Monday, 4 March 2013

Saturday and Sunday 2nd and 3rd March

Obliging Kestrel

First Curlew

Barn Owl

Bittern over the reeds

Pintail and Wigeon over

Blackthorn buds. All above pics (c) Bark
Kite Canada interaction (c) Terry sherlock

Male Hen Harrier (c) Terry Sherlock
Despite a very heavy frost over night on Saturday there were still lots of signs that the seasons are changing. I had not been down to the moor for a couple of weeks and the most obvious change is the stabilised water levels, with most of the flooding beyond the reserve having subsided. This has had the effect of drawing in wildfowl to our pools, lagoons and scrapes. It is only possible to appreciate just how many ducks are present when the firing on the rifle range starts up for the first time in the morning. It initiates a mass flush across all the fields and reedbeds. There are almost two thousand Wigeon spread over the reserve and at least a thousand Teal. Shoveller, Gadwall and Tufties are present in good numbers and there were over fifty Pochard on the Southern reedbed on Sunday. When the birds flushed from the middle of the northern section there was a party of up to forty Pintail amongst them. We now have seven Whitefronted Geese feeding with the Greylags and Canadas. There have been Whitefronts present in different numbers and probably different groups since before Christmas and they seem comfortable and confident amongst their larger cousins. One pair of Canada Geese were being hassled by a Red Kite and eventually one of them flew up and tried to threaten it. I have not seen such an interaction before. (thanks to Terry Sherlock for the picture viewable on my blog)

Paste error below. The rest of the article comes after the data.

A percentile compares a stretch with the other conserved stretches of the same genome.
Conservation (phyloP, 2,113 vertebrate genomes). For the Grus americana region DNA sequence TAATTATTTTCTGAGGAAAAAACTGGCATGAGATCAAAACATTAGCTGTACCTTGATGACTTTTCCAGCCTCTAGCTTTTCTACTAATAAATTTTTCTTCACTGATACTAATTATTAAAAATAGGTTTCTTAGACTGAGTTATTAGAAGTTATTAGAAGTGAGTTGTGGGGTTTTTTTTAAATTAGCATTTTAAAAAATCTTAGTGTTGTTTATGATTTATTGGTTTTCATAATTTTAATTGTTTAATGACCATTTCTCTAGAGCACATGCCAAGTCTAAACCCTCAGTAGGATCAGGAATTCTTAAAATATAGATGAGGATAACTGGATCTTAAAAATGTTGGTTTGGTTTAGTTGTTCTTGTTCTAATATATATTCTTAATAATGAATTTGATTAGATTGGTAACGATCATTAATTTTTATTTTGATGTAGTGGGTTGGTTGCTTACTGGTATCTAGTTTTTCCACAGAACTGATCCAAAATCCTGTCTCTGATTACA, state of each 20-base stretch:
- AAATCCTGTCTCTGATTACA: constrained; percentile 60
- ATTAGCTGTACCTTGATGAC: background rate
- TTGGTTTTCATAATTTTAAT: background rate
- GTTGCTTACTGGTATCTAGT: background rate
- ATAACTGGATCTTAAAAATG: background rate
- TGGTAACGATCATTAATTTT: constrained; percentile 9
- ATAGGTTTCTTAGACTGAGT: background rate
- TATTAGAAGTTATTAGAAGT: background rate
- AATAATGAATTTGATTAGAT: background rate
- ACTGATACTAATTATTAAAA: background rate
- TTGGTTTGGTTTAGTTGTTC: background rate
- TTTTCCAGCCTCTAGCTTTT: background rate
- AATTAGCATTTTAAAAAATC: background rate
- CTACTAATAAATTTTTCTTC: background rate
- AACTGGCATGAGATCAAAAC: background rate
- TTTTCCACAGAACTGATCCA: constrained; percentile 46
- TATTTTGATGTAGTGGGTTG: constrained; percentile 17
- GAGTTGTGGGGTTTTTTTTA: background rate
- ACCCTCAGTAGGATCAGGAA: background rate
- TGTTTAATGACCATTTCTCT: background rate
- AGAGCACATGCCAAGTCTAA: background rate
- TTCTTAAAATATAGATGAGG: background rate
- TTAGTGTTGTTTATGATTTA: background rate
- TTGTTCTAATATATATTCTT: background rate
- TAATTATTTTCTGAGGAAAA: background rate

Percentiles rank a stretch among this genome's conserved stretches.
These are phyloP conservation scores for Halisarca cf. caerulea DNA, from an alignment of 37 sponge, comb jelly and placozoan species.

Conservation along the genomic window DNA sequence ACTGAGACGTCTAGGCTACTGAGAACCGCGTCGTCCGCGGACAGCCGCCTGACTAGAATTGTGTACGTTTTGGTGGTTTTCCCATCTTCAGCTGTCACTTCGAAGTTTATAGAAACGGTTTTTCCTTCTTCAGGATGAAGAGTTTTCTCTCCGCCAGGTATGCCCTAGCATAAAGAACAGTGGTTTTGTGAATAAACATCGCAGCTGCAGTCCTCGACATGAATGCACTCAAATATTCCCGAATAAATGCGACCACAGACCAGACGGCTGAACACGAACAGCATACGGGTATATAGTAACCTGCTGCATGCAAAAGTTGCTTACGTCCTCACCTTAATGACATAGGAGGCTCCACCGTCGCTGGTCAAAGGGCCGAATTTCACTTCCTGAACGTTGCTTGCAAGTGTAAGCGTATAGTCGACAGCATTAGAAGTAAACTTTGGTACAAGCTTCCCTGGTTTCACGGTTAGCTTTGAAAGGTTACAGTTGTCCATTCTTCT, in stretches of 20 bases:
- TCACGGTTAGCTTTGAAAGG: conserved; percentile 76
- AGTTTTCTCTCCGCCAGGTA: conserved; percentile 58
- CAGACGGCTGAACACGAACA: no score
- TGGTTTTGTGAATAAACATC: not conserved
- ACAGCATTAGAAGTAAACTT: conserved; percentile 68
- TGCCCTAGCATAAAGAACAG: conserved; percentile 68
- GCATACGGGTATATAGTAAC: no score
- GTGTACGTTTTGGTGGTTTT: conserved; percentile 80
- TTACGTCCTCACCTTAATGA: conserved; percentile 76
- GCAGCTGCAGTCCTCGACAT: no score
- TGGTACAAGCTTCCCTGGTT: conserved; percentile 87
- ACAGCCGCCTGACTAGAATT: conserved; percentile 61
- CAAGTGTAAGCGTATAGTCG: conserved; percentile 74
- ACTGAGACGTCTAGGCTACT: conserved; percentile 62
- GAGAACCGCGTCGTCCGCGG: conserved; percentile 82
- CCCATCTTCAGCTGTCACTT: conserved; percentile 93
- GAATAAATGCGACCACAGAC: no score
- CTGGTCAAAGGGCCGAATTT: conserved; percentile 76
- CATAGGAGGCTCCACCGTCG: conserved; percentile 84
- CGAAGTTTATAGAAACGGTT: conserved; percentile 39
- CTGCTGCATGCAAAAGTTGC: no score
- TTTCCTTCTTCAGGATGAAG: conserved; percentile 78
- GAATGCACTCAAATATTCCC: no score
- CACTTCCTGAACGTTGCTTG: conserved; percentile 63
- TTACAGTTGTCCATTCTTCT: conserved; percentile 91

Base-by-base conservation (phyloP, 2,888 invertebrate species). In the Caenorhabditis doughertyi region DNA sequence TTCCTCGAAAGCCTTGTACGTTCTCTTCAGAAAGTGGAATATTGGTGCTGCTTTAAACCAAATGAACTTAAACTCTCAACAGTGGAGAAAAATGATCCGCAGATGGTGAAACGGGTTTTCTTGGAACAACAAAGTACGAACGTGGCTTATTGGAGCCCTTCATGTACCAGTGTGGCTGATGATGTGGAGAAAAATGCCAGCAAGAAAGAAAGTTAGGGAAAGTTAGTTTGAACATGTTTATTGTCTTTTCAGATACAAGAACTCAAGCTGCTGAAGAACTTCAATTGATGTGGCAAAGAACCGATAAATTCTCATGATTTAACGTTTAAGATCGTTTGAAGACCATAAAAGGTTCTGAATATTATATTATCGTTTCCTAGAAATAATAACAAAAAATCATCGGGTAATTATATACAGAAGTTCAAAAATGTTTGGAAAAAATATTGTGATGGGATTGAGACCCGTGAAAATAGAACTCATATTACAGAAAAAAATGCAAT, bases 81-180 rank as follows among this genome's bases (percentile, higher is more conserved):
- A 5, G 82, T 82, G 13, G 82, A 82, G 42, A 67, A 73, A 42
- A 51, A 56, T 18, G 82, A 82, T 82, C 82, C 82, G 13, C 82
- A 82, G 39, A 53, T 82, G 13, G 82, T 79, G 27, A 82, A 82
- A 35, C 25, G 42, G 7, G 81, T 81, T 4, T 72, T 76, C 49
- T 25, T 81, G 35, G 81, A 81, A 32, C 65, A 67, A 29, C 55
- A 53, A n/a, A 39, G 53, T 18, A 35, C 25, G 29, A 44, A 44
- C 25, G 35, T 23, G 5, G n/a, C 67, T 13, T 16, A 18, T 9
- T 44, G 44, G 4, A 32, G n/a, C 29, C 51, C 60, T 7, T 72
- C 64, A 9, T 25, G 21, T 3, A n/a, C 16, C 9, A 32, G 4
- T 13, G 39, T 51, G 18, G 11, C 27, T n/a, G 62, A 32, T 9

Bittern was seen over the reedbed and at least two and probably three different Hen Harriers were seen. The male Harrier flying very fast and low around Greenaways and over the reedbeds. A Peregrine was sitting out on the ground on Ashgrave and occasionally flushing all the ducks, Golden Plover and Lapwings. Barn Owls are frequently being seen over the reeds and in the Carpark Field. Resident Lapwings are displaying and already flying up to challenge passing Carrion Crows above Big Otmoor. There was one flock of approximately a thousand flying up from the MOD land on Saturday morning.
The first lone Curlew has arrived, normally there would be twenty or thirty at this time so perhaps the rest will turn up this week. There have been no Redshanks, Ruff or Oystercatchers yet this year but it will not be long before we are hearing them again.
In the carpark field there is a very confiding Kestrel that seems to enjoy having its picture taken and below it on the blackthorn the flower buds are swelling. With the wind set to come in from a warmer south easterly direction this week, we could well be looking for our first arriving migrants next weekend.

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